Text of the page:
The Marshall Islands are a group of atolls and reefs in the Pacific Ocean, about half-way between Hawaii and Australia.
After almost four decades under US administration as the easternmost part of the UN Trust Territory of the Pacific Islands, the Marshall Islands attained independence in 1986 under a Compact of Free Association. Compensation claims continue as a result of US nuclear testing on some of the atolls between 1947 and 1962. The Marshall Islands have been home to the US Army Post Kwajalein (USAKA) since 1964. A number of islands are off-limits to tourism (and even to locals) due to US military presence or the residue of nuclear testing.
Wet season from May to November; hot and humid; islands border typhoon belt.
The Marshall Islands consist of two island chains of 30 atolls and 1,152 islands, of low coral limestone and sand. Bikini and Enewetak are former US nuclear test sites; Kwajalein, the famous World War II battleground, is now used as a US missile test range.
Everyone is required to possess a valid passport. Visas are not required for citizens of countries in the Pacific Islands Forum, the United States, European Union, Federated States of Micronesia, and Palau. Everyone else will require a visa. Visas cost $25 for a tourist visa that lasts 3 months. Business visas cost $50. Visas last 30 stays on the onset, but can be extended for up to 90 days once you are in the Marshall Islands. You must show that you can pay for your entire time in the Marshall Islands and that you can pay for your way to leave, or demonstrate that you've already purchased what you need to leave the islands. When you leave the islands, you must pay a $20 tax. If you are over 60 years old, you will be exempt from this.
If you come from a country infected with cholera, you must present an immunization certificate. You must get an HIV test if you plan to work or live in the Marshall Islands, or if you will be staying for more than 30 days.
Air Marshall Islands (CW) provides regular scheduled internal flights to 10 of the atolls in the Marshall Islands and has planes available for charter. Flights are available between Honolulu and the Marshall Islands and to Fiji via Kiribati and Tuvalu. Continental Micronesia (CS) stops in Majuro and Kwajalein on its island-hopper service between Guam and Honolulu. Continental Airlines (CO) also offers weekly flights to and from Guam and Honolulu.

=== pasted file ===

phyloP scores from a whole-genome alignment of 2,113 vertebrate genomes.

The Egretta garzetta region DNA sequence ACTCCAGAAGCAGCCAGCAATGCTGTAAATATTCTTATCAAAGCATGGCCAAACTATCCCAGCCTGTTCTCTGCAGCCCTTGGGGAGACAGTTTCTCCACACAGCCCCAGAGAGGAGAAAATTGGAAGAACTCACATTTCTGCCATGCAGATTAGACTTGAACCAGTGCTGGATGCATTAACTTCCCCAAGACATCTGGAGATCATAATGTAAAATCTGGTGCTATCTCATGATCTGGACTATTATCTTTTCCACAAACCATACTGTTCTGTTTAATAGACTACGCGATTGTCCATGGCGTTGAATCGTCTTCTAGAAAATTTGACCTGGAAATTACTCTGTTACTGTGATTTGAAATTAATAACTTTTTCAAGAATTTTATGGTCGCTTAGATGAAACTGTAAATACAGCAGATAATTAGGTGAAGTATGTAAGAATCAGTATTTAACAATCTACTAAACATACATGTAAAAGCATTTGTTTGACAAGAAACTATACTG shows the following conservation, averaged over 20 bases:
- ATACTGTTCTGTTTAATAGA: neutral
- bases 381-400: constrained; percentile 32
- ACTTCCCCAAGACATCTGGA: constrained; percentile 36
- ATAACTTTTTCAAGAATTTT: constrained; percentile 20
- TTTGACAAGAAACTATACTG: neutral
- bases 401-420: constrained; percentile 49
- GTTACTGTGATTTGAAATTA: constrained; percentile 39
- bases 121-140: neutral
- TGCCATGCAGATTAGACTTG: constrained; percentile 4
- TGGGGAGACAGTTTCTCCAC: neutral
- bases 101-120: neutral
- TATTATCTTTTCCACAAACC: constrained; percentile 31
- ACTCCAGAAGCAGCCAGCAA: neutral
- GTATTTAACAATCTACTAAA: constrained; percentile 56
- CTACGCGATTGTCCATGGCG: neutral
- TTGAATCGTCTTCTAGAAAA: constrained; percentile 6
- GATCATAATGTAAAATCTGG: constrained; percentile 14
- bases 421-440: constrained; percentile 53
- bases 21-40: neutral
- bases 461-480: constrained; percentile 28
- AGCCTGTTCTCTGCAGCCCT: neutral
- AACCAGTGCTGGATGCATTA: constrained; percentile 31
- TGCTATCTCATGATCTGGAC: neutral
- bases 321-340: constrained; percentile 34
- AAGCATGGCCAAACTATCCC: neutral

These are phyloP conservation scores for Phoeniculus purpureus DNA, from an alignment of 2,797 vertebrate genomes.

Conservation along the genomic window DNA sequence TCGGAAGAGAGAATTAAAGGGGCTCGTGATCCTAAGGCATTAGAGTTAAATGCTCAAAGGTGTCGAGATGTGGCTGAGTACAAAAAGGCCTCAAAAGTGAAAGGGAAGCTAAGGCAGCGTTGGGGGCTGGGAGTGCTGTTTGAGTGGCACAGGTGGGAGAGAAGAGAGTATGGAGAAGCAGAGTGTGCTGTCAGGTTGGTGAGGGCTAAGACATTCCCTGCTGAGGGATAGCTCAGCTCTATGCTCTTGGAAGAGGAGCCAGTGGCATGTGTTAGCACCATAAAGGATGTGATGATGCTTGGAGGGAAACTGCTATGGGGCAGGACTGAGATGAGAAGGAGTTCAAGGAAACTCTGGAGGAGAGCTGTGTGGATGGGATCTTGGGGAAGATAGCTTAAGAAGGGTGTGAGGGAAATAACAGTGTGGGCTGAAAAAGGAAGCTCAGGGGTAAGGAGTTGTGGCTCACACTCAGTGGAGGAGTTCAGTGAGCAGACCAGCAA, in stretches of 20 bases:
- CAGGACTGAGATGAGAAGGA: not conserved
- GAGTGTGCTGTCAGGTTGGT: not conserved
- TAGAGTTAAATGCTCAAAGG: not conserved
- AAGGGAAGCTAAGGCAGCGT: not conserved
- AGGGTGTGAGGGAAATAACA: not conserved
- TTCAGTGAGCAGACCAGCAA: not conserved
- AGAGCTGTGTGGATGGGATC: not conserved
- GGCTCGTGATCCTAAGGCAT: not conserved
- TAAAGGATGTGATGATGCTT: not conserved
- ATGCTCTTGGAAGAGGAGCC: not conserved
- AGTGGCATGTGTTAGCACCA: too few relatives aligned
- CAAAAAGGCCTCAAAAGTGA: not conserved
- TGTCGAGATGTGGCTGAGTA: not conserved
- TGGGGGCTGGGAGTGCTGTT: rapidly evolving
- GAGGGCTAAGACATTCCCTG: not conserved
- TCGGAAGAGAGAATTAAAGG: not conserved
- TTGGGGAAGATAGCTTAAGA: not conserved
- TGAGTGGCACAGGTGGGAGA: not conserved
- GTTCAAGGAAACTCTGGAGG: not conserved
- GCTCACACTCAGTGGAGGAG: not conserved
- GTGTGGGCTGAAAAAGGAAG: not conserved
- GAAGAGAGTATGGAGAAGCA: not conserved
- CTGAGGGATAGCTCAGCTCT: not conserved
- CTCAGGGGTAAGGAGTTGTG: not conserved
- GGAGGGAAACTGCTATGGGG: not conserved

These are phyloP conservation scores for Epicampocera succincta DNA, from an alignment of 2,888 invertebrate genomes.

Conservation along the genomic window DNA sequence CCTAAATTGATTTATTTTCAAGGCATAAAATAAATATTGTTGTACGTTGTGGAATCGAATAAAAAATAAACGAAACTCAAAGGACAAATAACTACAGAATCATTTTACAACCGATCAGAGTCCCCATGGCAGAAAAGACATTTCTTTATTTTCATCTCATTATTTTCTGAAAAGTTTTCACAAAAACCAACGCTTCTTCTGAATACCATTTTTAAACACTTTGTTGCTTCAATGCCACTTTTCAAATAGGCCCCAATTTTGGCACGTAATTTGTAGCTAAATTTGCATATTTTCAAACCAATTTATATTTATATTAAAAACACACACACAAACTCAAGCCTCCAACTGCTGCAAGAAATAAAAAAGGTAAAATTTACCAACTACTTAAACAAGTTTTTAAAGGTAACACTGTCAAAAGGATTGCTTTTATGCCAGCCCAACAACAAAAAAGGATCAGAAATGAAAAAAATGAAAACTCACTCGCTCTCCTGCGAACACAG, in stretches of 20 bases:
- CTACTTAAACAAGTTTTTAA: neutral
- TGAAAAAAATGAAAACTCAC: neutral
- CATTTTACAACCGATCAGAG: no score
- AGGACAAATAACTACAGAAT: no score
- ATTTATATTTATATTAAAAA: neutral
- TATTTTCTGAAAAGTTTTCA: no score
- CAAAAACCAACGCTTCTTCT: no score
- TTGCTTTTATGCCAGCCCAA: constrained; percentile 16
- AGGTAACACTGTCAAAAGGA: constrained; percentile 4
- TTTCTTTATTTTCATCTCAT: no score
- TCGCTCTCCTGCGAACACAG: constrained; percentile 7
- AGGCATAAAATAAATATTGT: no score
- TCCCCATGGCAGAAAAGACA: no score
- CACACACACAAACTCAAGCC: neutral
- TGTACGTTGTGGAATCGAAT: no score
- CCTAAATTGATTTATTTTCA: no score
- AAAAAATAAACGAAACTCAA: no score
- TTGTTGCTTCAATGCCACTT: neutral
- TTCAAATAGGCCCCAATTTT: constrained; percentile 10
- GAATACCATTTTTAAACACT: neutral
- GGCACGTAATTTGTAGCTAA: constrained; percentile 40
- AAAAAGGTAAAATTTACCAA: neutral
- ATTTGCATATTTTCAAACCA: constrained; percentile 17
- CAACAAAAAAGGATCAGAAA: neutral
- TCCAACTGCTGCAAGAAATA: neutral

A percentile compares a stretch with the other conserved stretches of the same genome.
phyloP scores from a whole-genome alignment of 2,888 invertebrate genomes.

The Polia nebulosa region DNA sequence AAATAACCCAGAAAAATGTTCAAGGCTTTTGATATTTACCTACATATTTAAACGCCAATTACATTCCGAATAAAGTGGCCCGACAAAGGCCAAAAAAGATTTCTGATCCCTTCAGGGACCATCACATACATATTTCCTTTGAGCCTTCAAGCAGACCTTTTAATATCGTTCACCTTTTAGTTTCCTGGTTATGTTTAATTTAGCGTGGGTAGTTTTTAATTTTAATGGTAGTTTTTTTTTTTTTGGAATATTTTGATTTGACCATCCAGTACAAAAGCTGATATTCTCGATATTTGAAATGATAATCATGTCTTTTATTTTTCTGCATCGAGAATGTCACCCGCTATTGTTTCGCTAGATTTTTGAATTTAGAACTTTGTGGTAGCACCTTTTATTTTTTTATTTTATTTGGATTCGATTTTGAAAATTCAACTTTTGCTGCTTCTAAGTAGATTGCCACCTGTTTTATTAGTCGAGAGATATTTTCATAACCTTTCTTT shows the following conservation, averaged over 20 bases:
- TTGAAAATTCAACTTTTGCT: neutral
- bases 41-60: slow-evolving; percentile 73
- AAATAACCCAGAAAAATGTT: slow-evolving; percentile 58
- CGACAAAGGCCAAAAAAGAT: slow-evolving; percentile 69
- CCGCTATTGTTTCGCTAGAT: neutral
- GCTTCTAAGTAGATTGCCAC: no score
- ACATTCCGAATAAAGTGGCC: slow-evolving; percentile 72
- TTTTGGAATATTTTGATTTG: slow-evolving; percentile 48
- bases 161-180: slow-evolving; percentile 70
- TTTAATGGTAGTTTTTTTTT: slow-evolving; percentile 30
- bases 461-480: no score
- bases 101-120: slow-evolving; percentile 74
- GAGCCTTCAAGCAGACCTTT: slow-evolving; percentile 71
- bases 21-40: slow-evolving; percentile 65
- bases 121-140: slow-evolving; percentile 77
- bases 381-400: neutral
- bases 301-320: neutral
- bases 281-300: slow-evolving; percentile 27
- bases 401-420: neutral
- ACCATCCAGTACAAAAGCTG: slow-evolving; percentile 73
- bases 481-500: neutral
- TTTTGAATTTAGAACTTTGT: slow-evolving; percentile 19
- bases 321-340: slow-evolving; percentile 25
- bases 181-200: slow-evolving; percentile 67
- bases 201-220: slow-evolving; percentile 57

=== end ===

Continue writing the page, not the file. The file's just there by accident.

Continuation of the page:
Approximate flight times: From New York to Majuro is 14 hours; from Tokyo it is 11, from Guam it is eight hours to Majuro and five hours from Honolulu.
International airports: Majuro International Airport (MAJ). There are taxis and hotel transport from the airport to the town.
By plane Air travel between the islands is provided by Air Marshall Islands. However, the company is fraught with financial and technical problems, so one or both of the two planes in the fleet are often downed for days, weeks, or months at a time.
By Boat Transportation by ship is also available. Field trip ships travel throughout the islands, typically to pick up copra and deliver supplies; they usually provide passenger service as well.
To give a sense of scale, the ride from Majuro to Jaluit is approximately 40 minutes by plane and 24 hours by boat.
On Majuro There is a plethora of taxis available on the main road that travels the length of Majuro Atoll. Seventy-five cents will buy a trip to anywhere in the Majuro city area. To get to Laura, on the other end of the island, there is a bus that leaves about once an hour from Robert Reimers Hotel.
Most Marshallese speak Marshallese and English. One important word in Marshallese is "yokwe" which is similar to the Hawaiian "aloha" and means "hello", "goodbye" and "love".
sea food,cassava and coconut
It is possible for Americans to get work on either Kwajalein or Roi-Namur Islands in Kwajalein Atoll. Only citizens of the Marshall Islands and US Military personnel are allowed to disembark at Kwajalein Atoll.